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VLADIVOSTOK, May 13 (Itar-Tass) - It took more than 12 months to release tigress Zolushka (Cinderella) saved from starvation in the Ussuri taiga, Russia’s Far East, into the wild.
Last weekend the tigress was freed into the wilderness on the border with the state nature preserve Bastak in the Jewish Autonomous District.
“We’ve already received the first data on the tigress’s movement across the new territory,” the director of the ecological fund Fenix (Phoenix), Sergei Beryuznyuk, told Itar-Tass.
“Today she is moving to the area, where the signs of an adult male tiger were found. Scientists hope that possibly a new tiger family will appear soon and Zolushka will find her new home,” he said.
Zolushka was found in the taiga last February. The tiger cub left without mother was sick and exhausted. It took several months to cure the cub and show her how to survive in the taiga. The Wild Animals Rehabilitation Centre in the Primorsky Territory used a special method to teach the cub to trace and kill her prey.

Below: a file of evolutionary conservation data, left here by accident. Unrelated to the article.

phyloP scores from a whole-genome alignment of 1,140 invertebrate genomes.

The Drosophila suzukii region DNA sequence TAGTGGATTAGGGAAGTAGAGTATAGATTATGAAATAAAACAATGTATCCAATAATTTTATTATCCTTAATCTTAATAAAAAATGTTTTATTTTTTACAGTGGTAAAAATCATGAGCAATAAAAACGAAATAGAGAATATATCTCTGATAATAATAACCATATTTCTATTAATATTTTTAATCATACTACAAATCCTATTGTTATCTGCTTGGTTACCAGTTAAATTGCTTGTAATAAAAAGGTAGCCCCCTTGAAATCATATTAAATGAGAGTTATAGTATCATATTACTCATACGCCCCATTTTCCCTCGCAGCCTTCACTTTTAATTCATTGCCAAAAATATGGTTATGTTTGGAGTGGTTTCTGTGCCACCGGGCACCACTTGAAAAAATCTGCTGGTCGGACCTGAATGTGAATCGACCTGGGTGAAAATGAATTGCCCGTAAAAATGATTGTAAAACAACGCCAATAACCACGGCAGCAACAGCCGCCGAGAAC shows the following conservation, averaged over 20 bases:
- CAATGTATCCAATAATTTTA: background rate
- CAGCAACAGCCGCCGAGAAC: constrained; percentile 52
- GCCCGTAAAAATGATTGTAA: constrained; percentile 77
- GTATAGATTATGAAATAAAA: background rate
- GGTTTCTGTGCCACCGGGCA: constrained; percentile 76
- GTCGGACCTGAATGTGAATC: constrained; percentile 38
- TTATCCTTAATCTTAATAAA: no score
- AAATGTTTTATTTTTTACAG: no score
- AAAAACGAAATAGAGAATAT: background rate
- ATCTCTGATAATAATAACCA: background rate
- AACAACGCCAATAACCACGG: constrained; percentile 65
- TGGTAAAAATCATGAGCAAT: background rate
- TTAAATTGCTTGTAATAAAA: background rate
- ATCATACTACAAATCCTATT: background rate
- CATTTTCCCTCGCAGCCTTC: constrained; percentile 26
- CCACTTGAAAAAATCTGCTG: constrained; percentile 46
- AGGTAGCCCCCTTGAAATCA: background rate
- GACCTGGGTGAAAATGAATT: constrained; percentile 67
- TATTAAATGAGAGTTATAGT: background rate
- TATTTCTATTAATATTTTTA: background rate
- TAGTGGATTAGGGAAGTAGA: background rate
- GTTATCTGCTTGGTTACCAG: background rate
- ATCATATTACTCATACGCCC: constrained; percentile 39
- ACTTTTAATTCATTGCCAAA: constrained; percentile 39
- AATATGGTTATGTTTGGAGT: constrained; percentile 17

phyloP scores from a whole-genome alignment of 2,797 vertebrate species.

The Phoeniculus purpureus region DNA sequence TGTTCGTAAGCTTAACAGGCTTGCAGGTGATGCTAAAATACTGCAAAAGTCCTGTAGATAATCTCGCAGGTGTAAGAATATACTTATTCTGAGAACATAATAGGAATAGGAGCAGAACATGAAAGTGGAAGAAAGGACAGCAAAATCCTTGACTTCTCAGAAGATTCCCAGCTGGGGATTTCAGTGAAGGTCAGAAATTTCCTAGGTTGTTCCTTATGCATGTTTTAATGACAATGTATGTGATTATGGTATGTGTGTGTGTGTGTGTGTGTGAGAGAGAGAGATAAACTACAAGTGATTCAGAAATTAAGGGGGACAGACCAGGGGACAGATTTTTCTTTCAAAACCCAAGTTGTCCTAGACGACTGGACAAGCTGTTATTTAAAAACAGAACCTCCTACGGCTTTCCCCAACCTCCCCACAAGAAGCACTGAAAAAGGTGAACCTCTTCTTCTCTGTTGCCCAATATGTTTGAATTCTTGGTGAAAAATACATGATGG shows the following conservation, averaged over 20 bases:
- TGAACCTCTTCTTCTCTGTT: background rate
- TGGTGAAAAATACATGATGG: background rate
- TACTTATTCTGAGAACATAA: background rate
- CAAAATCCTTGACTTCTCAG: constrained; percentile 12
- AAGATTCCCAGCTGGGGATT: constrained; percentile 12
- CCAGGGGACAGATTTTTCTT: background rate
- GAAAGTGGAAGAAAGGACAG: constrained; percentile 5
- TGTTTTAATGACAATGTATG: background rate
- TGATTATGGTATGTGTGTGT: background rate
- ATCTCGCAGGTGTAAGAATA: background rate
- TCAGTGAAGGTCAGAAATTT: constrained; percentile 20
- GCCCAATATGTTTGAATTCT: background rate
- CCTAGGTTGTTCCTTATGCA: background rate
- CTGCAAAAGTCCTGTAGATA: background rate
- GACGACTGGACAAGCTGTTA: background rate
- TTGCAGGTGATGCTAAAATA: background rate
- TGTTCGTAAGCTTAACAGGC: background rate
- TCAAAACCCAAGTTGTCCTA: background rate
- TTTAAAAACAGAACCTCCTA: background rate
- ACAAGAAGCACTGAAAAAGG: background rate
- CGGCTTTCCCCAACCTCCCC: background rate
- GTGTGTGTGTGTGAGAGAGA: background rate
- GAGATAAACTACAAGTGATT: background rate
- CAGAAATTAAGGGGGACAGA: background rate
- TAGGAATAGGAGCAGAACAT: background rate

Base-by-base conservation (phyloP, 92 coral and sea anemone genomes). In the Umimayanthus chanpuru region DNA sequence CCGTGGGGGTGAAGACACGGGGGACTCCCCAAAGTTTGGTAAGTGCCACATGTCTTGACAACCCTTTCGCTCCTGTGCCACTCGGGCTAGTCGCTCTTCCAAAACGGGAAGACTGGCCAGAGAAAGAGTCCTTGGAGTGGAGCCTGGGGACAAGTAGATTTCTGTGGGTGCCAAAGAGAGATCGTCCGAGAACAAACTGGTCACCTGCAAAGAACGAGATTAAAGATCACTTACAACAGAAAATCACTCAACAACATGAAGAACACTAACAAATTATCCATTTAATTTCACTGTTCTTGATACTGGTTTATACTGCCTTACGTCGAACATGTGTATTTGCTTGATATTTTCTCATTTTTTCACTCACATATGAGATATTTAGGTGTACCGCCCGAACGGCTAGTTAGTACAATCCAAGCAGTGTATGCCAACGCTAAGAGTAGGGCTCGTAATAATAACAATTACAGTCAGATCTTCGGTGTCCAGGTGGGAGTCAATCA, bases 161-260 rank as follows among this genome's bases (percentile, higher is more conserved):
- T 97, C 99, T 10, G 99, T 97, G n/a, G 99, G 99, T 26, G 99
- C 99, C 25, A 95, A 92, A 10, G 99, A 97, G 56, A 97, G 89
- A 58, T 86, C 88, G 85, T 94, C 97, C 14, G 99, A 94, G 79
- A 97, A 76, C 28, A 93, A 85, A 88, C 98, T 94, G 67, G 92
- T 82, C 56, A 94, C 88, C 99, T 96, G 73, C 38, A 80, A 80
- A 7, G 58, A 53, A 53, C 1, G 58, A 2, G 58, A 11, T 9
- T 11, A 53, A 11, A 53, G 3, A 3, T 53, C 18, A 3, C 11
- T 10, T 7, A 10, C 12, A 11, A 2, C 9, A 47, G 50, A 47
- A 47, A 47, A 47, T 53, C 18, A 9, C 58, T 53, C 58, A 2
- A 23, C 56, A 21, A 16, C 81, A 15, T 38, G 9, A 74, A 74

Today the tigress weighs 94 kilograms, which is the norm for her age. She is about two years, she is very fast in moves and feels instinctive fear to people and this is very important for her survival in the wild.
While choosing a new home for Zolushka, conservationists reasoned from a sufficient number of deer and wild boars that may feed an adult tiger. Moreover, the nature preserve had already hosted a tiger family that migrated from the south of the Khabarovsk territory or the Primorsky Territory.
Four more tiger cubs remain in the rehabilitation centre. Three of them were found near the village of Yakovlevka, the Primorsky Territory, in late November-early December 2012. The fourth cub was spotted in the Kavalerovsky district of the region early this year. Conservationists say it is still unclear whether they can release all of them into the wild.
There are 450-500 Siberian tigers, also known as Amur tigers, in the Primorsky and Khabarovsk territories. Tigresses bring up their cubs for two years. Every winter, when tigresses caring for the brood become most vulnerable for poachers, conservationists found orphaned cubs.
Over the past five years they managed to save more than ten cubs, most of them founnd shelter in zoos.